The Guardian, Other Lives, 03/09/2021 (edited version):
Sarah Middleton-Lee, much-loved friend and lynchpin to a global community of AIDS consultants and advocates, has died of breast cancer two months short of her 55th birthday. Sarah was one of the unsung heroines of the global AIDS response. She would have dismissed this as hyperbole, yet her even-handed quiet approach had huge impact.
Born in Tamworth, Warwickshire, one of the four children of Jill (née Hughes), a primary school teacher, and George Lee, a charity administrator, Sarah hated her time at Shottery girls’ grammar school in Stratford-on-Avon. She loved her earliest jobs backstage at the Royal Shakespeare Company, thrilled by the smell of the place, in her role as dresser and wardrobe mistress. A hefty dose of politics and LGBTQ+ activism, boosted by an MA from Sussex University in cultural politics, catapulted her into a life of campaigning, rights and activism.
In 1988 she joined Amnesty International as Assistant Press Officer, moving on to Greenpeace two years later before a brief stint at Action Aid as the Rwandan genocide kicked off. She was deeply affected by the experiences of millions of people fleeing the conflict, extreme levels of cholera and death in Goma, as well as in Zimbabwe where she volunteered in 1993 for AIDS charity Mashambanzou. In 1995, she joined the original staff team at the International HIV/AIDS Alliance(now Frontline AIDS). As AIDS trampled its way around the world, ‘the Alliance’ was created to tackle the huge global inequities among the communities facing the brunt of the discrimination and death of this new pandemic: gay men, sex workers, drug users and people living with HIV. She oversaw policy and documentation and then set up and led the first inter-regional programme, later serving as the Alliance’s Director of Policy. As the global focus on AIDS grew, the space and respect for those most directly affected began to shrink. Navigating gently, with compassion, wisdom and a cheeky sense of humour, Sarah inspired many different groups to step forward, deliver quality programmes and campaign for their rights to high quality, well-funded services, often in the face of government-sponsored hostility.
In 2001 she met Su Middleton, and they had two children. Motherhood inspired Sarah to shift to consultancy in the early 2000s. Whether supporting communities to have their demands heard through arcane UN processes, to pull together and lobby for more funds through the Global Fund, or preparing visionary policy papers on transgender youth for Plan International, Sarah was always ahead of the curve with her careful assessment of complex issues. Her brave intellect, exceptional facilitation skills and belief in the fundamental goodness of people helped truly diverse groups to unite forces, changing the lives and fortunes of thousands of people. Never one to grandstand or seek the limelight, she asked tough questions in ways that drew out honest reflections and smart ways forward. Her even-handed confidence and warm guidance helped communities to forge new ways forward, rising above petty disputes to focus on working together to achieve big change – usually with laughter and pride.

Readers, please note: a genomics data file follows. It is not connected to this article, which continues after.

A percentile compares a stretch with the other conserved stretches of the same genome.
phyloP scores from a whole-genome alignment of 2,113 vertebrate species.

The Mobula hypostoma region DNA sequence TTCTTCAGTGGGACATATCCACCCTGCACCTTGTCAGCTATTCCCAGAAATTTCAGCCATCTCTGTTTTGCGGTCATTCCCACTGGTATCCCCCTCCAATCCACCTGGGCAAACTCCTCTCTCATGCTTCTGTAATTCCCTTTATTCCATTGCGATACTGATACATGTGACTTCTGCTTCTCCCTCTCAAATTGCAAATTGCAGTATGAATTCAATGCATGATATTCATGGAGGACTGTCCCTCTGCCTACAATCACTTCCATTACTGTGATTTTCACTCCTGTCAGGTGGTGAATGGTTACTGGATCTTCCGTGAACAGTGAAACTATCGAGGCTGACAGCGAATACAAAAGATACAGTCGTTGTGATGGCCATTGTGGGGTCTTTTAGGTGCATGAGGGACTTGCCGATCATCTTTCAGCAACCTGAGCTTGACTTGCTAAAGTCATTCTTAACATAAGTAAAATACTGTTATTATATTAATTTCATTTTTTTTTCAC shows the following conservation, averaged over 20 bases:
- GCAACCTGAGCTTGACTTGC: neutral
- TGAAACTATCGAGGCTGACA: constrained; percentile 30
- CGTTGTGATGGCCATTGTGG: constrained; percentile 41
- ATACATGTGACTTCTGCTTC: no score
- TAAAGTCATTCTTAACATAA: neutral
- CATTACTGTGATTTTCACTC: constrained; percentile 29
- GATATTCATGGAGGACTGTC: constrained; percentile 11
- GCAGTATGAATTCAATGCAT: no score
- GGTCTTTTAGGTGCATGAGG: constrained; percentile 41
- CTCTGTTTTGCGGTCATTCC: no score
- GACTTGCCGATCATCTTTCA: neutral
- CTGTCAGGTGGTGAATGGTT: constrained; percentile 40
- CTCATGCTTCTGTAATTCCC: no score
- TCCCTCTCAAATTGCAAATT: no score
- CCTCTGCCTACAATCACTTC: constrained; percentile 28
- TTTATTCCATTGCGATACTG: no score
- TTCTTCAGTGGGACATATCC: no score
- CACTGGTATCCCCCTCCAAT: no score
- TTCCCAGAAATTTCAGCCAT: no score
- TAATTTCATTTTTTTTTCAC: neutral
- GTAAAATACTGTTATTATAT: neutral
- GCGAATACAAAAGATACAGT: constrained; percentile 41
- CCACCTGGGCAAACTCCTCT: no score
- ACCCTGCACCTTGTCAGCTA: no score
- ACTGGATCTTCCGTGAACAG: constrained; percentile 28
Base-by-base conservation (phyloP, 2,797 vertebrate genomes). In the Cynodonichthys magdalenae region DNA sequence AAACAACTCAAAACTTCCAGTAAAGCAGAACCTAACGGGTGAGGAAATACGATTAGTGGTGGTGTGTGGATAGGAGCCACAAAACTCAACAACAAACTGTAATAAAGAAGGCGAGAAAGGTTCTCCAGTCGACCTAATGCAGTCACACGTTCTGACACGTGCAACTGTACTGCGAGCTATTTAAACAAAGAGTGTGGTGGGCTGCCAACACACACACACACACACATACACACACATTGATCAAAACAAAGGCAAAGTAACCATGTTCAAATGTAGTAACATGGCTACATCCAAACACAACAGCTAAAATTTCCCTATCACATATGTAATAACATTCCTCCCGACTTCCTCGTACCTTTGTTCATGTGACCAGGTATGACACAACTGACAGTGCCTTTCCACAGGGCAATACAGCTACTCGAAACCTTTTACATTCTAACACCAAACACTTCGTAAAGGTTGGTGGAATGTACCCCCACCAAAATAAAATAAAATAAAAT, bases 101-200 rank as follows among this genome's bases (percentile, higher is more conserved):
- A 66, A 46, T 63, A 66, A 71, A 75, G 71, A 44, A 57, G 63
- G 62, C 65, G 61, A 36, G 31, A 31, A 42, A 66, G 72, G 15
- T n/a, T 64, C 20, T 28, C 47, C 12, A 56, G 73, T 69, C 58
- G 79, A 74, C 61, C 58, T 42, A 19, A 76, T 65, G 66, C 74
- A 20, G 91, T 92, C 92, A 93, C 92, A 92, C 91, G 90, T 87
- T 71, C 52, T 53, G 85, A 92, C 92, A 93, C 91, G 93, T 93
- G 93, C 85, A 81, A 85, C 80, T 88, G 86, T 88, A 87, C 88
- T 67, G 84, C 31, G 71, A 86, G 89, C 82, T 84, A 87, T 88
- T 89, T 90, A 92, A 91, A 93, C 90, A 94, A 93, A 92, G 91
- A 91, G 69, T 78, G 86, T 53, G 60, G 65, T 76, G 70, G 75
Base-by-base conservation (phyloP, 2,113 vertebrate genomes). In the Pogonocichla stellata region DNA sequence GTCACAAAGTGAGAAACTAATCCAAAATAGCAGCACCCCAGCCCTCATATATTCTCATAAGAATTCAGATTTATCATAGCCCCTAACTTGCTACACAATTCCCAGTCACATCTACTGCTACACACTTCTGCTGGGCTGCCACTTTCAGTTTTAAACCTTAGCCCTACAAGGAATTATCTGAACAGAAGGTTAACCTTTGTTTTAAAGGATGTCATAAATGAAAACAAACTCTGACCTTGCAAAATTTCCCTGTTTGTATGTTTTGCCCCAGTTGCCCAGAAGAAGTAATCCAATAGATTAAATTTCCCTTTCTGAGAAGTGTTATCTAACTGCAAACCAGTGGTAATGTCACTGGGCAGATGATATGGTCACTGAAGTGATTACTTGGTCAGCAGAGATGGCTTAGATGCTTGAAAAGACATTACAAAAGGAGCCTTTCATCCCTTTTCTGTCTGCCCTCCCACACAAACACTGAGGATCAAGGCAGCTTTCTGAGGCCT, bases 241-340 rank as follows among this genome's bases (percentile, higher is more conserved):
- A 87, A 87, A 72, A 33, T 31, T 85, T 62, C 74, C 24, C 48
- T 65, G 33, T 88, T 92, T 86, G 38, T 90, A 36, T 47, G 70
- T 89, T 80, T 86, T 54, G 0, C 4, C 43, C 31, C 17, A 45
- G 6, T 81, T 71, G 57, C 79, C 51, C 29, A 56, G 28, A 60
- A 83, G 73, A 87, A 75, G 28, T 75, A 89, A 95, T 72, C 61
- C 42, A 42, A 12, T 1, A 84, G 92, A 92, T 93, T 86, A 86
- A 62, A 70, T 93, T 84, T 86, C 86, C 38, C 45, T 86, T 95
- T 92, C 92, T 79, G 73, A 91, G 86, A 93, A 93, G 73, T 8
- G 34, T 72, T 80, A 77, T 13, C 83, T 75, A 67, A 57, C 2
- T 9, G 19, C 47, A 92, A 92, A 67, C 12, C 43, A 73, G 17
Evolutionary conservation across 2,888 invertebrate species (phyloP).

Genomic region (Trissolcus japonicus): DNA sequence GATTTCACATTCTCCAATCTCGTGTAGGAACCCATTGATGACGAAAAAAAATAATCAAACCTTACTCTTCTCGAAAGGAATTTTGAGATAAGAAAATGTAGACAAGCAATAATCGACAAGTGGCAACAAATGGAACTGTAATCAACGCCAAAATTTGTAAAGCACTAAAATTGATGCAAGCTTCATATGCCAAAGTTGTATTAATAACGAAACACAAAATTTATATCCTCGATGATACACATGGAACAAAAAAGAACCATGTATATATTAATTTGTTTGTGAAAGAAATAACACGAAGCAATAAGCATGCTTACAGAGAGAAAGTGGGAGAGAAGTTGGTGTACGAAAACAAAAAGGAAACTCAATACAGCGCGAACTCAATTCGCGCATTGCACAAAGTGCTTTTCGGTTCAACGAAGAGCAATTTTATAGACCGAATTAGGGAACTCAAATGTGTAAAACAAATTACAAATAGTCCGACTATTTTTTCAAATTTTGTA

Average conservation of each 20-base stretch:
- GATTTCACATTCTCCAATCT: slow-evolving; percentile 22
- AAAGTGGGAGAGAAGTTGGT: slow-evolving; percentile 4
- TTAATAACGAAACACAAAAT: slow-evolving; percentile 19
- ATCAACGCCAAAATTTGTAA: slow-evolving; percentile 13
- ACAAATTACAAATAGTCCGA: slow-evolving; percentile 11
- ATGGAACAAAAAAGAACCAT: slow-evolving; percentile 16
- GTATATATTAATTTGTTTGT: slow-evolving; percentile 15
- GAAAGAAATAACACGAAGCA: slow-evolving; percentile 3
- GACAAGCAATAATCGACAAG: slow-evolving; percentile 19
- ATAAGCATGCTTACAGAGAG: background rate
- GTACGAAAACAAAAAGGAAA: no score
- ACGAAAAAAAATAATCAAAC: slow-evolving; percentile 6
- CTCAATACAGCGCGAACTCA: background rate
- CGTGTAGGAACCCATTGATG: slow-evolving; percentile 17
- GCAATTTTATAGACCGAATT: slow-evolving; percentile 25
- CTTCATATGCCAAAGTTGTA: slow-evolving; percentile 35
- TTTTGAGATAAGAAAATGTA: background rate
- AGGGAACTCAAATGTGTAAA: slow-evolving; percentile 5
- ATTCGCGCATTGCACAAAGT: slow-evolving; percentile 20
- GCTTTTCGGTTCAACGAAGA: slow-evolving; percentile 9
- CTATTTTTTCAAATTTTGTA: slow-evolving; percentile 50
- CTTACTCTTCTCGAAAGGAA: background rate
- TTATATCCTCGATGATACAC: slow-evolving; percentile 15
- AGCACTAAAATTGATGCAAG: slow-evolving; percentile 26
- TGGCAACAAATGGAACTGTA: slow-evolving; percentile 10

Laughter and pride
infused her life away from work. She delighted in screaming loudly at football
matches (usually for Brighton’s Seagulls), organising sparkly, celebrations,
especially No Office Parties full of silly games and cheesy Christmas jumpers,
and creating a beautiful hospitable garden. Family was her
top priority, and work travel meticulously organised around them and their
frequent camper van adventures. Her wife Su was the foundation. As in the best
lesbian jokes, on their first date they decided to have children together. Six
months later they told the IVF clinic they had been together far longer than
the statutory two years. Sid arrived rapidly, swiftly followed by Scarlett.
Two devoted rescue dogs – Bandit and Little – completed their family and were at her side as Sarah was cared for brilliantly by the Martlets hospice team. This was the same hospice that had been the final home for her beloved brother Si. Sarah was enraged to find herself following him with her sudden diagnosis in 2017 of Stage 4 cancer just three years after his death, also from a too-early cancer. She loathed the trope of the brave cancer victim yet lived the frustrations of her diagnosis and constantly failing treatments with searing honesty, preparing all who loved her for the years ahead.
The depth of her friendships, love for her family, delight in Facebook selfies documenting their random journeys, her fantastic artistic projects and glorious garden all gave her huge pride.
Sarah Middleton-Lee is survived by Su, Sid and Scarlett, as well as an extensive much-loved family of relatives, godchildren and friends, as well as thousands of colleagues – many now deep and meaningful friends – mourning her on all continents.